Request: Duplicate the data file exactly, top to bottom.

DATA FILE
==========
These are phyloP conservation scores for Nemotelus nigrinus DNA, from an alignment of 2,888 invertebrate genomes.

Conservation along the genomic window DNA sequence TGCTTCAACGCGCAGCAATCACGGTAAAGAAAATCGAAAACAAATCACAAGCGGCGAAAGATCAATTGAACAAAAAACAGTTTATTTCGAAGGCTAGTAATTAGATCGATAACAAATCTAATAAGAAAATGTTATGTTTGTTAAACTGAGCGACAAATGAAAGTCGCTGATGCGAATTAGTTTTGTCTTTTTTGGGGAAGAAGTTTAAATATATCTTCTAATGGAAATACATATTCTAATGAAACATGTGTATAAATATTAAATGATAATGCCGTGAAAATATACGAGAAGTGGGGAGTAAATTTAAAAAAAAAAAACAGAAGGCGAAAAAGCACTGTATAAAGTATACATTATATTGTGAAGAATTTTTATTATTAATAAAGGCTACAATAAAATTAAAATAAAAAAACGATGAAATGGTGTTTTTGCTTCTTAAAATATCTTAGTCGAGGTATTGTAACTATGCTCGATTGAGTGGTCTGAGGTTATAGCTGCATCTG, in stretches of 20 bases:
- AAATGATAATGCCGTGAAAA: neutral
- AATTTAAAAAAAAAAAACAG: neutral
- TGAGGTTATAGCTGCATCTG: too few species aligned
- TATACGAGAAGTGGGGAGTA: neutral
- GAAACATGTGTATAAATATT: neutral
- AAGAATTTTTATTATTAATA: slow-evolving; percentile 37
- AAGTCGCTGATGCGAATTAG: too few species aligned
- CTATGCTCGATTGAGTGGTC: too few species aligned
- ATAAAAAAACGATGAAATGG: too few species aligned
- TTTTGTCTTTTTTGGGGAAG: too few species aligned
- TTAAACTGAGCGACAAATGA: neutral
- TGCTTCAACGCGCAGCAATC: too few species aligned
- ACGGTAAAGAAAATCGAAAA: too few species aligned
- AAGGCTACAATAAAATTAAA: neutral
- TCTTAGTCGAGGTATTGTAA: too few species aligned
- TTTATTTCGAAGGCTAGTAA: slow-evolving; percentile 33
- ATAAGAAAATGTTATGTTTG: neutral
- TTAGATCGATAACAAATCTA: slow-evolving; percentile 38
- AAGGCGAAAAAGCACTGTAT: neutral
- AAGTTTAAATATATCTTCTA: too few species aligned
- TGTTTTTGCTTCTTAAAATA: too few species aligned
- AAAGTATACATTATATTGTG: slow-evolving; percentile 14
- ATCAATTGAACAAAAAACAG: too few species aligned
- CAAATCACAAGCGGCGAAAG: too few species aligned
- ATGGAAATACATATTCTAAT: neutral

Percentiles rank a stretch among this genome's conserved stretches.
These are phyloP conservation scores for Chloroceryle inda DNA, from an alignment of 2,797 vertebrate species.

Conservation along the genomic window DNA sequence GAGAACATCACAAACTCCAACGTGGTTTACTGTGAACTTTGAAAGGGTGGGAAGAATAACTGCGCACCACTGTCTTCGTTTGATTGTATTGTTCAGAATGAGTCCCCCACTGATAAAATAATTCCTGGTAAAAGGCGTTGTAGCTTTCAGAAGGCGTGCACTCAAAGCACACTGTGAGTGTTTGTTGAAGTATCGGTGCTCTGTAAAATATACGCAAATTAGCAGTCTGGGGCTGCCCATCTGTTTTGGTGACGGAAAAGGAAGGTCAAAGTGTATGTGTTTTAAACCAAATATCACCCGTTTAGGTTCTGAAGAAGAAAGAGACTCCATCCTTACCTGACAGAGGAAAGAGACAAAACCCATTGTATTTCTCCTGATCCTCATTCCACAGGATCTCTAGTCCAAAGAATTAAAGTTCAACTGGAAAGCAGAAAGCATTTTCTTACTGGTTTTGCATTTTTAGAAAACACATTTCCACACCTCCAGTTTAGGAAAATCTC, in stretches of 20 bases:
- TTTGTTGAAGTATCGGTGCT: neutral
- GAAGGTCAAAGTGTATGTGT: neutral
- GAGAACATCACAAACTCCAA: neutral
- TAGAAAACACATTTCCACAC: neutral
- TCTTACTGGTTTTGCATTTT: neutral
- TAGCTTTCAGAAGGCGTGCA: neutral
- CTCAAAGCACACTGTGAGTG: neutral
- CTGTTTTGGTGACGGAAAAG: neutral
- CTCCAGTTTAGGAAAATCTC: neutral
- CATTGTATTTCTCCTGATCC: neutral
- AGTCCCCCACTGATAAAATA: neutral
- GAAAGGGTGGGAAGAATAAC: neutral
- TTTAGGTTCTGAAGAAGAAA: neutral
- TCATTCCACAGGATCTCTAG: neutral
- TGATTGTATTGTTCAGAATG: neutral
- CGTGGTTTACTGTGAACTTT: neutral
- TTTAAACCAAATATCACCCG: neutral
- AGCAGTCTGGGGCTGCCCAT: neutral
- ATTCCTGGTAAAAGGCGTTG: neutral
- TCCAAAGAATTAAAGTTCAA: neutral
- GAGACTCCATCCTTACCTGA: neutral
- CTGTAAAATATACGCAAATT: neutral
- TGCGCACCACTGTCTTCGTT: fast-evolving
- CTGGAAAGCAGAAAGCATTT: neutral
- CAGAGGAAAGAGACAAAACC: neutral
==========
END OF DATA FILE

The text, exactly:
These are phyloP conservation scores for Nemotelus nigrinus DNA, from an alignment of 2,888 invertebrate genomes.

Conservation along the genomic window DNA sequence TGCTTCAACGCGCAGCAATCACGGTAAAGAAAATCGAAAACAAATCACAAGCGGCGAAAGATCAATTGAACAAAAAACAGTTTATTTCGAAGGCTAGTAATTAGATCGATAACAAATCTAATAAGAAAATGTTATGTTTGTTAAACTGAGCGACAAATGAAAGTCGCTGATGCGAATTAGTTTTGTCTTTTTTGGGGAAGAAGTTTAAATATATCTTCTAATGGAAATACATATTCTAATGAAACATGTGTATAAATATTAAATGATAATGCCGTGAAAATATACGAGAAGTGGGGAGTAAATTTAAAAAAAAAAAACAGAAGGCGAAAAAGCACTGTATAAAGTATACATTATATTGTGAAGAATTTTTATTATTAATAAAGGCTACAATAAAATTAAAATAAAAAAACGATGAAATGGTGTTTTTGCTTCTTAAAATATCTTAGTCGAGGTATTGTAACTATGCTCGATTGAGTGGTCTGAGGTTATAGCTGCATCTG, in stretches of 20 bases:
- AAATGATAATGCCGTGAAAA: neutral
- AATTTAAAAAAAAAAAACAG: neutral
- TGAGGTTATAGCTGCATCTG: too few species aligned
- TATACGAGAAGTGGGGAGTA: neutral
- GAAACATGTGTATAAATATT: neutral
- AAGAATTTTTATTATTAATA: slow-evolving; percentile 37
- AAGTCGCTGATGCGAATTAG: too few species aligned
- CTATGCTCGATTGAGTGGTC: too few species aligned
- ATAAAAAAACGATGAAATGG: too few species aligned
- TTTTGTCTTTTTTGGGGAAG: too few species aligned
- TTAAACTGAGCGACAAATGA: neutral
- TGCTTCAACGCGCAGCAATC: too few species aligned
- ACGGTAAAGAAAATCGAAAA: too few species aligned
- AAGGCTACAATAAAATTAAA: neutral
- TCTTAGTCGAGGTATTGTAA: too few species aligned
- TTTATTTCGAAGGCTAGTAA: slow-evolving; percentile 33
- ATAAGAAAATGTTATGTTTG: neutral
- TTAGATCGATAACAAATCTA: slow-evolving; percentile 38
- AAGGCGAAAAAGCACTGTAT: neutral
- AAGTTTAAATATATCTTCTA: too few species aligned
- TGTTTTTGCTTCTTAAAATA: too few species aligned
- AAAGTATACATTATATTGTG: slow-evolving; percentile 14
- ATCAATTGAACAAAAAACAG: too few species aligned
- CAAATCACAAGCGGCGAAAG: too few species aligned
- ATGGAAATACATATTCTAAT: neutral

Percentiles rank a stretch among this genome's conserved stretches.
These are phyloP conservation scores for Chloroceryle inda DNA, from an alignment of 2,797 vertebrate species.

Conservation along the genomic window DNA sequence GAGAACATCACAAACTCCAACGTGGTTTACTGTGAACTTTGAAAGGGTGGGAAGAATAACTGCGCACCACTGTCTTCGTTTGATTGTATTGTTCAGAATGAGTCCCCCACTGATAAAATAATTCCTGGTAAAAGGCGTTGTAGCTTTCAGAAGGCGTGCACTCAAAGCACACTGTGAGTGTTTGTTGAAGTATCGGTGCTCTGTAAAATATACGCAAATTAGCAGTCTGGGGCTGCCCATCTGTTTTGGTGACGGAAAAGGAAGGTCAAAGTGTATGTGTTTTAAACCAAATATCACCCGTTTAGGTTCTGAAGAAGAAAGAGACTCCATCCTTACCTGACAGAGGAAAGAGACAAAACCCATTGTATTTCTCCTGATCCTCATTCCACAGGATCTCTAGTCCAAAGAATTAAAGTTCAACTGGAAAGCAGAAAGCATTTTCTTACTGGTTTTGCATTTTTAGAAAACACATTTCCACACCTCCAGTTTAGGAAAATCTC, in stretches of 20 bases:
- TTTGTTGAAGTATCGGTGCT: neutral
- GAAGGTCAAAGTGTATGTGT: neutral
- GAGAACATCACAAACTCCAA: neutral
- TAGAAAACACATTTCCACAC: neutral
- TCTTACTGGTTTTGCATTTT: neutral
- TAGCTTTCAGAAGGCGTGCA: neutral
- CTCAAAGCACACTGTGAGTG: neutral
- CTGTTTTGGTGACGGAAAAG: neutral
- CTCCAGTTTAGGAAAATCTC: neutral
- CATTGTATTTCTCCTGATCC: neutral
- AGTCCCCCACTGATAAAATA: neutral
- GAAAGGGTGGGAAGAATAAC: neutral
- TTTAGGTTCTGAAGAAGAAA: neutral
- TCATTCCACAGGATCTCTAG: neutral
- TGATTGTATTGTTCAGAATG: neutral
- CGTGGTTTACTGTGAACTTT: neutral
- TTTAAACCAAATATCACCCG: neutral
- AGCAGTCTGGGGCTGCCCAT: neutral
- ATTCCTGGTAAAAGGCGTTG: neutral
- TCCAAAGAATTAAAGTTCAA: neutral
- GAGACTCCATCCTTACCTGA: neutral
- CTGTAAAATATACGCAAATT: neutral
- TGCGCACCACTGTCTTCGTT: fast-evolving
- CTGGAAAGCAGAAAGCATTT: neutral
- CAGAGGAAAGAGACAAAACC: neutral